Tuesday, 10 September 2013

Reds under the bed?

Continuing a depressing recent trend, another government minister used his platform to attack charities’ advocacy and campaigning. Chris Grayling , the Justice  Secretary, writing in the Daily Mail, has warned that professional campaigners were “taking over charities” as well as dominating the BBC and Westminster to articulate a “left-wing vision which is neither affordable nor deliverable”.

His critique of campaigning charities comes as the government continues its attempt to pass lobbying legislation which will restrict our ability to campaign on critical issues. “In the charity sector, a whole range of former advisers from the last government can be found in senior roles,” Grayling said. “While charities inundate Westminster with campaign material, they also target the legal system as a way of trying to get their policies accepted.”
This speech echoes a theme in an opinion piece in the Daily Telegraph today ("shining a light on the shadowy figures who control the national bully pulpit ") which also repeats the tired myth that charity campaigning is motivated by the desire to advance a ‘left-wing vision,’ led by a cabal of lefties. There is a feeling in the sector that these lines demonstrate a paranoid conspiracy theory of charity campaigning and it is a worry that this is supported by a senior Government Minister.   When you consider that Mr Grayling is also leading the charge to erode the public’s right to challenge government policies through judicial review, it becomes doubly so.

To state the obvious: charities don’t campaign, or use judicial review, in order to advance a left wing or a right wing agenda. They do it because they understand the impact of government policies on communities, on the most vulnerable and disadvantaged, and they have a duty to impart that knowledge to government and the public. It is an ancient and honourable tradition that charities speak truth to power. Whether campaigning against slavery in the 18th century , or against child abuse and cruelty to animals in the 19th century, or for stricter planning laws and the environment in the 20th, our voice has not just been heard but has driven real change for the better. It was charities that led campaigns against the disasters of homelessness, leading to new legislation, or against racial inequality and discrimination, leading to new equality laws. 

Campaigning is not necessarily for left wing causes as one Tory MP pointed out in the Commons about HS2. A strong democracy glories in a diversity of views and voices. It welcomes civil society, rather than attacking it. And it is a sign of a weak argument when you need to resort to personality bashing rather than addressing the logic of the argument. 
On the issue of judicial review, charities and campaigners use that to  protect beneficiaries’ interests. For charities it is part of our public benefit mission. If Ministers took off their tin-foil hats for a minute and listened to what the sector is saying, they might realise that party politics is the last thing on our mind. Charities have to live in the real world, where government policies have real consequences on people’s lives.

If some people in the sector have prior links to Labour - alongside all those with links to the Conservatives, Lib Dems, Greens and other - so what? Does Mr Grayling refuse to listen to former Communist Party member Eric Pickles? Surely what matters is the expertise charities bring to the policy-making process, not the political affiliations or personalities of individual staff. Campaigning charities cover every inch of the political spectrum, taking different sides of the argument on issues from public spending to planning and community protection, green energy to gay marriage or abortion. Precisely which ones should be silenced?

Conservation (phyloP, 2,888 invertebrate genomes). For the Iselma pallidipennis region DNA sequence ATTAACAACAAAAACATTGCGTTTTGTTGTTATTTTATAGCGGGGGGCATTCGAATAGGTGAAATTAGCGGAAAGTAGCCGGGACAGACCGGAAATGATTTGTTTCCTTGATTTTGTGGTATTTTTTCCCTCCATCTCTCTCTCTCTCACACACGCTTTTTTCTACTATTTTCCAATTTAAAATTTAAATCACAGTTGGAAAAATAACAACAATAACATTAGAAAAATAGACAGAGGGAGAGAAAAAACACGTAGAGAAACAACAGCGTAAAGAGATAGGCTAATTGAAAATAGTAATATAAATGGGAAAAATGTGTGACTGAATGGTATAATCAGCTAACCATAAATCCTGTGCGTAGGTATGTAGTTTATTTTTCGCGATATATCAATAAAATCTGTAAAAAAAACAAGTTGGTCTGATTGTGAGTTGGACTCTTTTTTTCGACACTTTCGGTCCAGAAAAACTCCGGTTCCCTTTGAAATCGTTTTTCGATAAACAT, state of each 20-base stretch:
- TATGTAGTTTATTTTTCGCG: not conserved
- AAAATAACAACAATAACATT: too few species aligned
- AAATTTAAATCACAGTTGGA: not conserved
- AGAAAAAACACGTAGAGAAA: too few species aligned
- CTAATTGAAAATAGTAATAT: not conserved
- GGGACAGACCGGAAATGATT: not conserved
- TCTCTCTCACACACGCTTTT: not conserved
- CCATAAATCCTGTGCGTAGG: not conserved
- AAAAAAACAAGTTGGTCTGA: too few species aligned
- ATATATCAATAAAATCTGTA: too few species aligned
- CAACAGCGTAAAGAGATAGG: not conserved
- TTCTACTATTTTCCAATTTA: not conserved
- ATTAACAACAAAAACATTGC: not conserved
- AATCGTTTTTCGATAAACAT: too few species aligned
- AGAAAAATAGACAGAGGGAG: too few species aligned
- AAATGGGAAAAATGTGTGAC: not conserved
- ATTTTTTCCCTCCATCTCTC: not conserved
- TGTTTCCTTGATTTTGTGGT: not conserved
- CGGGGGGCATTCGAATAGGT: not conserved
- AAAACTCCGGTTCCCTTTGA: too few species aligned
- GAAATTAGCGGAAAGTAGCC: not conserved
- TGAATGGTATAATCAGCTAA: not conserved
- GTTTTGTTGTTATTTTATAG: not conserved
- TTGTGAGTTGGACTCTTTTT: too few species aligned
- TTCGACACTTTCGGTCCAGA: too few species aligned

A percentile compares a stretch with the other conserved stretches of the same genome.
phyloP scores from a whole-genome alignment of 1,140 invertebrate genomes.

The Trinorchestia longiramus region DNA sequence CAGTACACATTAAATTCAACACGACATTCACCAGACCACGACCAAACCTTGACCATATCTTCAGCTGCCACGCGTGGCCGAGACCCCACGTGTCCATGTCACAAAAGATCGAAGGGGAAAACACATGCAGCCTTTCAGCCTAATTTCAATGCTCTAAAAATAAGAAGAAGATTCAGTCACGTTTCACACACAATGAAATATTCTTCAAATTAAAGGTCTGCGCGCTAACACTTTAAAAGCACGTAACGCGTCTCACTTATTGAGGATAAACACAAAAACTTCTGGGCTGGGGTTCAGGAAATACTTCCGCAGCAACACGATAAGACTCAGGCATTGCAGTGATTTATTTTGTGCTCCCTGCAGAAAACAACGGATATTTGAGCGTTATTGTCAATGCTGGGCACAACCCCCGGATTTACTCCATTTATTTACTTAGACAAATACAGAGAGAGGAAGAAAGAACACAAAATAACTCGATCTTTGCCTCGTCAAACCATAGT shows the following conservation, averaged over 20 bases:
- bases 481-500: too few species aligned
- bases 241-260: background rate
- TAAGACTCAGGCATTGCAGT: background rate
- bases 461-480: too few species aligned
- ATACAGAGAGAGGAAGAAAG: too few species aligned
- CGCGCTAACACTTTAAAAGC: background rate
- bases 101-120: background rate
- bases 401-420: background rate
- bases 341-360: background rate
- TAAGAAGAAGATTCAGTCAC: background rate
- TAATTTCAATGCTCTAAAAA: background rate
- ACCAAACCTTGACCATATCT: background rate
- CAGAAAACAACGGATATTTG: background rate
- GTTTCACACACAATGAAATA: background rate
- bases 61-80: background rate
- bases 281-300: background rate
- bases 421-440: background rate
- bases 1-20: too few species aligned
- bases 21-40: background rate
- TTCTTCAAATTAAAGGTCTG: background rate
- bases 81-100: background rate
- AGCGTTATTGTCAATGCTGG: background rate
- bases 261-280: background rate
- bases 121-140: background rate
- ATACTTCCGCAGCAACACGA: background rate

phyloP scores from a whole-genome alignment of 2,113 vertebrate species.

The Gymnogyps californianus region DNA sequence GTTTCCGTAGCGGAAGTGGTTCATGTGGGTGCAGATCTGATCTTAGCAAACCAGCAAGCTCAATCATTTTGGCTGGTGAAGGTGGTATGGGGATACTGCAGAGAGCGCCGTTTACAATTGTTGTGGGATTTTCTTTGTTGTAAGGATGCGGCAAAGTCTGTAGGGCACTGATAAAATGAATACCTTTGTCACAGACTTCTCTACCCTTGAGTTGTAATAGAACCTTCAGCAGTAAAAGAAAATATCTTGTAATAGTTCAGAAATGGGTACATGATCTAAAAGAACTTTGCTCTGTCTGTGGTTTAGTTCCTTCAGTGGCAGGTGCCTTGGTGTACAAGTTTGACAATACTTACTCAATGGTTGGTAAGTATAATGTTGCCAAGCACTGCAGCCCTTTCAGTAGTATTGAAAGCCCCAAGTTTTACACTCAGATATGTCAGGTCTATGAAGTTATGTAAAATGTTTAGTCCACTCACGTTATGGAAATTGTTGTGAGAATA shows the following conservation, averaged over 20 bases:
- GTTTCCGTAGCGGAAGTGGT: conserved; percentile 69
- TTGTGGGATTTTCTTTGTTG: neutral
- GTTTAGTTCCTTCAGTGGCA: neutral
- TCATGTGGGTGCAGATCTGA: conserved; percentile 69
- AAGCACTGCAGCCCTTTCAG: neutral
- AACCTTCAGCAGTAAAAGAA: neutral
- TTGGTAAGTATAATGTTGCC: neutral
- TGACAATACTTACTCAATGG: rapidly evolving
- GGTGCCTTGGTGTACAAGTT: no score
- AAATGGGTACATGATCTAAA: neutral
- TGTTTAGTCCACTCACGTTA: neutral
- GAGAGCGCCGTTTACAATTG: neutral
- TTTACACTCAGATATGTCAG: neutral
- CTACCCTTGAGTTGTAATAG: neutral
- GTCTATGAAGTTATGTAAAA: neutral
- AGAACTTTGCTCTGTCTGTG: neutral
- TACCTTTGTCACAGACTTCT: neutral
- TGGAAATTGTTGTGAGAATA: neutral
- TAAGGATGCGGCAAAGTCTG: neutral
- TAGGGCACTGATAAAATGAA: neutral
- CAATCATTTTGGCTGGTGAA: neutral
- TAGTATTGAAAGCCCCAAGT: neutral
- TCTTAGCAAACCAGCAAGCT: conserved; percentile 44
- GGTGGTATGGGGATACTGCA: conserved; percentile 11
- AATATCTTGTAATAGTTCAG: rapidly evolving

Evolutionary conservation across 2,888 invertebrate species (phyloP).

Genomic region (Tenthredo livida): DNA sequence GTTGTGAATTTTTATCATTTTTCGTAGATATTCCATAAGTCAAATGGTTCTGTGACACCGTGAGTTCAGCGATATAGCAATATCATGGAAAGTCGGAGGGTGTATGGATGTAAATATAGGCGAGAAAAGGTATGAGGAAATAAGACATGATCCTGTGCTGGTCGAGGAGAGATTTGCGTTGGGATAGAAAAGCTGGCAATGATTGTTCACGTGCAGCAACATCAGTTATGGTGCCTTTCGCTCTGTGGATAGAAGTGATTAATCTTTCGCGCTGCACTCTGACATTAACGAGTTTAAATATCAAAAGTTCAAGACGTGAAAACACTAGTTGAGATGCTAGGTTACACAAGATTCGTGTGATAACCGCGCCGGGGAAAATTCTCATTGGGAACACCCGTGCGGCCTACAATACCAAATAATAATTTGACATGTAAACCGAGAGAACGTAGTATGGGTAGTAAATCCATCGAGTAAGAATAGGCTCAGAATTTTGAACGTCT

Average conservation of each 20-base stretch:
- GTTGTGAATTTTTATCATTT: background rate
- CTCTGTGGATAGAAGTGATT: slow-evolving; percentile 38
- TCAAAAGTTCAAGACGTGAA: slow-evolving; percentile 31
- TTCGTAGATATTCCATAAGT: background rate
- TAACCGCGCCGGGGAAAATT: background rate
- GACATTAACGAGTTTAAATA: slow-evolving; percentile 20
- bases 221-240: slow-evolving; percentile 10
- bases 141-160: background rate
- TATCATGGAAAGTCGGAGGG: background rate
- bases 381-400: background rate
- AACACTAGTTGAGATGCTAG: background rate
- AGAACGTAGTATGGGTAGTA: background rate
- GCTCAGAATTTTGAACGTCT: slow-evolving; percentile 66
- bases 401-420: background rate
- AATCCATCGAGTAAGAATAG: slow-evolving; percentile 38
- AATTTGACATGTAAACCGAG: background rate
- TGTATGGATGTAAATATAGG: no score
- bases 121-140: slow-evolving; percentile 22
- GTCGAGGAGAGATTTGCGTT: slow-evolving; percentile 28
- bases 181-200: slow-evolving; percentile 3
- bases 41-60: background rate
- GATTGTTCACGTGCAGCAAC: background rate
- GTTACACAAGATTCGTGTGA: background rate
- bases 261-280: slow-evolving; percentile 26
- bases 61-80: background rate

And as for the jibe about ‘professional’ campaigning- what exactly is the problem with professionalism? Should charities not strive to be as effective as they possibly can, and to attract staff that can deliver results? It’s a strange state of affairs when professionalism comes under attack from the former Minister for Employment!

There is a sad increase in the numbers of MPs attacking charity campaigning. This is a worrying trend. Good law needs the experience that civil society brings to debate. If an argument is sound then the personality of the proponent should not matter. Playing the person not the argument is a poor way to develop national policy. Not listening to people because you object to the colour of their hat is the behaviour of despotic regimes, not mature democracies. 

I thought it was worth repeating some of the comments that have been made on the article from the Daily Mail.

“The people in a democracy should be able to challenge the State on whether what the State is doing is lawful - that is democracy !”
- afarce , London UK, 08/9/2013 09:38

“This is deeply worrying. Any Minister proposing to limit the ability of the citizen to challenge the State, especially on ideological grounds, should be treated with utter contempt. Grayling's decimation of the Justice system, placing the Executive in an extraordinarily powerful position, should be of grave concern to all; regardless of whether you are on the left or the right of politics.”
- RuleofLaw , Scotland, United Kingdom, 07/9/2013 22:28

“Any minister who would deny the right of judicial review is too dangerous a person to be entrusted with power.”
- Calgacus99 , Ayr, 08/9/2013 00:52

No comments: